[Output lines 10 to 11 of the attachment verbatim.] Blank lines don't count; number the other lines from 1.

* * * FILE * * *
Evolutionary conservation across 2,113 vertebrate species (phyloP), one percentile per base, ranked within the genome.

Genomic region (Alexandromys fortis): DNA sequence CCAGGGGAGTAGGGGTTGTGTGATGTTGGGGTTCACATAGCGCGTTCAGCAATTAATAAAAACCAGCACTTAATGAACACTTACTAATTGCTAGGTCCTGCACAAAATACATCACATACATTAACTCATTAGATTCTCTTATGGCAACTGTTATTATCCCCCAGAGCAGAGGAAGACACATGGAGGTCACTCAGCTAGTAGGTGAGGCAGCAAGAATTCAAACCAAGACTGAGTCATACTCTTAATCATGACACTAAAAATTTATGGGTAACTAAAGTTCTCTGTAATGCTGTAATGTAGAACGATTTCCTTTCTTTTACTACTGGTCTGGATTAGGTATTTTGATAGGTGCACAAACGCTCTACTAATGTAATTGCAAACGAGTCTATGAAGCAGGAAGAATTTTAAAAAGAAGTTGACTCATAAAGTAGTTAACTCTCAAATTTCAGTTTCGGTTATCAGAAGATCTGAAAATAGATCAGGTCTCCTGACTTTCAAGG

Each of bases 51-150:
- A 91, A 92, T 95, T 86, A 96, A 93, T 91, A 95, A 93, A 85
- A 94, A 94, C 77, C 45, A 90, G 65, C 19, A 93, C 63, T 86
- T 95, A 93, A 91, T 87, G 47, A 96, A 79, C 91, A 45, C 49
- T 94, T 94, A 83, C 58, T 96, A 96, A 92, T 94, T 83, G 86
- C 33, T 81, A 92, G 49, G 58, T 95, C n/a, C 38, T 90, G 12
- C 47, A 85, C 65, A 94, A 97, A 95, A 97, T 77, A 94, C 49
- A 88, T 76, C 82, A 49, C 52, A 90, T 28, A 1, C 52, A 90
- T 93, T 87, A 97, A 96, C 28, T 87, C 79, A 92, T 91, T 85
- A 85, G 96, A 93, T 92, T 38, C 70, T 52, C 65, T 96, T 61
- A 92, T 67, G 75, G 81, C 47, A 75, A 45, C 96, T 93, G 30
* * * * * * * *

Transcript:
- A 88, T 76, C 82, A 49, C 52, A 90, T 28, A 1, C 52, A 90
- T 93, T 87, A 97, A 96, C 28, T 87, C 79, A 92, T 91, T 85